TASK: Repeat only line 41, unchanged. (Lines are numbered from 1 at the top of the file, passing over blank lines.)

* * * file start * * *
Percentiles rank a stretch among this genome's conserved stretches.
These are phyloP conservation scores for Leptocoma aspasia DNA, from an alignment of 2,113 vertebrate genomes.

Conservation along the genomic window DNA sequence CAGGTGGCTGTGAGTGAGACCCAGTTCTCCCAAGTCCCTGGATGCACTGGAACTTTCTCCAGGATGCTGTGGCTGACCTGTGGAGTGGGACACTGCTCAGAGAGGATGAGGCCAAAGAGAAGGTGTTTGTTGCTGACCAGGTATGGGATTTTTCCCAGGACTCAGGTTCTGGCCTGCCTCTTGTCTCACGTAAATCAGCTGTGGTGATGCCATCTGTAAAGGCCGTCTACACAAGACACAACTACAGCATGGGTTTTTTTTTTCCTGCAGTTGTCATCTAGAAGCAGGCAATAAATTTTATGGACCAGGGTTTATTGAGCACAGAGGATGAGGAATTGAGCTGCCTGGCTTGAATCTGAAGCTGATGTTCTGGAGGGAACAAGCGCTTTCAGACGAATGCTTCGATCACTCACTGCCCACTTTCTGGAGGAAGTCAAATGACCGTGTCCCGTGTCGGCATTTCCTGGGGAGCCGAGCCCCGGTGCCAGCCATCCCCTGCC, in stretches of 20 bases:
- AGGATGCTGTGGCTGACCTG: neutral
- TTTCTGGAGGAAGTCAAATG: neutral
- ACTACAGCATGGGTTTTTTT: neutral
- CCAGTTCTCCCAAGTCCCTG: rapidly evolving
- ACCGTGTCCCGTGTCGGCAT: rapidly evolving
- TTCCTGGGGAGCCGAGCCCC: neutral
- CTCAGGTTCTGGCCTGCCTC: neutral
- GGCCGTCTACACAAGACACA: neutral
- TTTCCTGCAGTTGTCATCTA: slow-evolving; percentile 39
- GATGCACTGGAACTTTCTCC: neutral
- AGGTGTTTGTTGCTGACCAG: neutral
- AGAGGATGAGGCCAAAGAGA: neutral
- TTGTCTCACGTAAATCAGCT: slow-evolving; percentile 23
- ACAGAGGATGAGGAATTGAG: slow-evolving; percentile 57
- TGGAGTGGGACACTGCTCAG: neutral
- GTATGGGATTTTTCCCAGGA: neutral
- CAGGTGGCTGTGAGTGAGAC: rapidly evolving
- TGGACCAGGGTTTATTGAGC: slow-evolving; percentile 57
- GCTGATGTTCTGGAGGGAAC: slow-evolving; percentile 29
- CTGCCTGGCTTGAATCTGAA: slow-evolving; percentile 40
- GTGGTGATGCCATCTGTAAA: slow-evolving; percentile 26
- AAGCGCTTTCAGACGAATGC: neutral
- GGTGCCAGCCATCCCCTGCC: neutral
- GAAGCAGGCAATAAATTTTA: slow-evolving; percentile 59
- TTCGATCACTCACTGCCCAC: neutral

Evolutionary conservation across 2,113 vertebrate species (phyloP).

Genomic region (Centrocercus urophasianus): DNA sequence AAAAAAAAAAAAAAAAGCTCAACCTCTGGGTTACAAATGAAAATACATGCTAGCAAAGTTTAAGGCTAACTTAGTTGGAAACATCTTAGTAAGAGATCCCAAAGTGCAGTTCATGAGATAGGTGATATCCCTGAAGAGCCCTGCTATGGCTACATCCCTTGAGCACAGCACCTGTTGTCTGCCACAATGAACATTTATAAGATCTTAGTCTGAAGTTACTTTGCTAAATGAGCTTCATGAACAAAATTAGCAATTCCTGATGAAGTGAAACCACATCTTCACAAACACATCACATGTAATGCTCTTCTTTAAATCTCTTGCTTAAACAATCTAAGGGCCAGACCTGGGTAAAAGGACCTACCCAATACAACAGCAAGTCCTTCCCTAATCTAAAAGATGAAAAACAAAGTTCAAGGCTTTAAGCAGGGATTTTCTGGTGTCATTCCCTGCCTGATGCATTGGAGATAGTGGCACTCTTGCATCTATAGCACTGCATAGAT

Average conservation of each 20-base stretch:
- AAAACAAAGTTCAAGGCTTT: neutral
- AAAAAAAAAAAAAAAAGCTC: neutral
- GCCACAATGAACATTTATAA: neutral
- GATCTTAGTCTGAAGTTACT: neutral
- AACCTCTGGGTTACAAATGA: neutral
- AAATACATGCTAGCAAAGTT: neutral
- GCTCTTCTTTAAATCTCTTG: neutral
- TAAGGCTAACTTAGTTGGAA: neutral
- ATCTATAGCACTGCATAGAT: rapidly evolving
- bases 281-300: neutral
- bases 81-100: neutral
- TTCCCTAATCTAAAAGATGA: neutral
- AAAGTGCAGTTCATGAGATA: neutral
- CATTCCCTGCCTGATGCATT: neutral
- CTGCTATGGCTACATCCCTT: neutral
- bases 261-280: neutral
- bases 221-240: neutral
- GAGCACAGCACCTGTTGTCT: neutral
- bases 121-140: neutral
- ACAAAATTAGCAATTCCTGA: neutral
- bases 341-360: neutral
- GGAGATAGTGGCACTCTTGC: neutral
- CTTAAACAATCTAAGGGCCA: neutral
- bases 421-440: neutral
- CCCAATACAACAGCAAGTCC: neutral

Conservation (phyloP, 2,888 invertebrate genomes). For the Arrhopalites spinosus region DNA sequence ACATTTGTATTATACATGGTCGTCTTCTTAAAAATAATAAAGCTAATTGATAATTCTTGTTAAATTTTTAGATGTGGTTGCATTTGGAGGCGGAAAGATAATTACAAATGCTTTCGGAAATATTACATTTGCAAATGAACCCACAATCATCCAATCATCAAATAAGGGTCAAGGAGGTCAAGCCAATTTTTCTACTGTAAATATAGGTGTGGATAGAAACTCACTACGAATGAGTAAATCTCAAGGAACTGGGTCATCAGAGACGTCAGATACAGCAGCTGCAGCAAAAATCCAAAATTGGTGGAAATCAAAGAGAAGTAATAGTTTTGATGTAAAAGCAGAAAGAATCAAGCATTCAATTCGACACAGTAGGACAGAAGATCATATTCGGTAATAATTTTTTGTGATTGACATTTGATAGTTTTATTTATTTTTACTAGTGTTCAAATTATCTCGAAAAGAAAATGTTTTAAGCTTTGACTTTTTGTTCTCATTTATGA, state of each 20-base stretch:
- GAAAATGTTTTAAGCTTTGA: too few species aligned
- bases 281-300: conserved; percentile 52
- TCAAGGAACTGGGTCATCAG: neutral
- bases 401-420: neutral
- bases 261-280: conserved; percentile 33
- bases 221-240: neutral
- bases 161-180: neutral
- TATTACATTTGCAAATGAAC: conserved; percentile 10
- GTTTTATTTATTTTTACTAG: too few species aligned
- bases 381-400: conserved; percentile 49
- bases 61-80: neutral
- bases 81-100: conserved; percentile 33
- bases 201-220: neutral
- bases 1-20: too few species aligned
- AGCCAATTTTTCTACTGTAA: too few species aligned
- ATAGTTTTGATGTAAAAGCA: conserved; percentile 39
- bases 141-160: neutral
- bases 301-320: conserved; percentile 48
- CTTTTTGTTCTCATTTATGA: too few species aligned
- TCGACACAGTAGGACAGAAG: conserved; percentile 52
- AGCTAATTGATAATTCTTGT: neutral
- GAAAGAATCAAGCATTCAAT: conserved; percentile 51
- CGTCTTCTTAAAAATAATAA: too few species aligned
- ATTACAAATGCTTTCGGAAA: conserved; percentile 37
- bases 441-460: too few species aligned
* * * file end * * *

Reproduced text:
- bases 281-300: neutral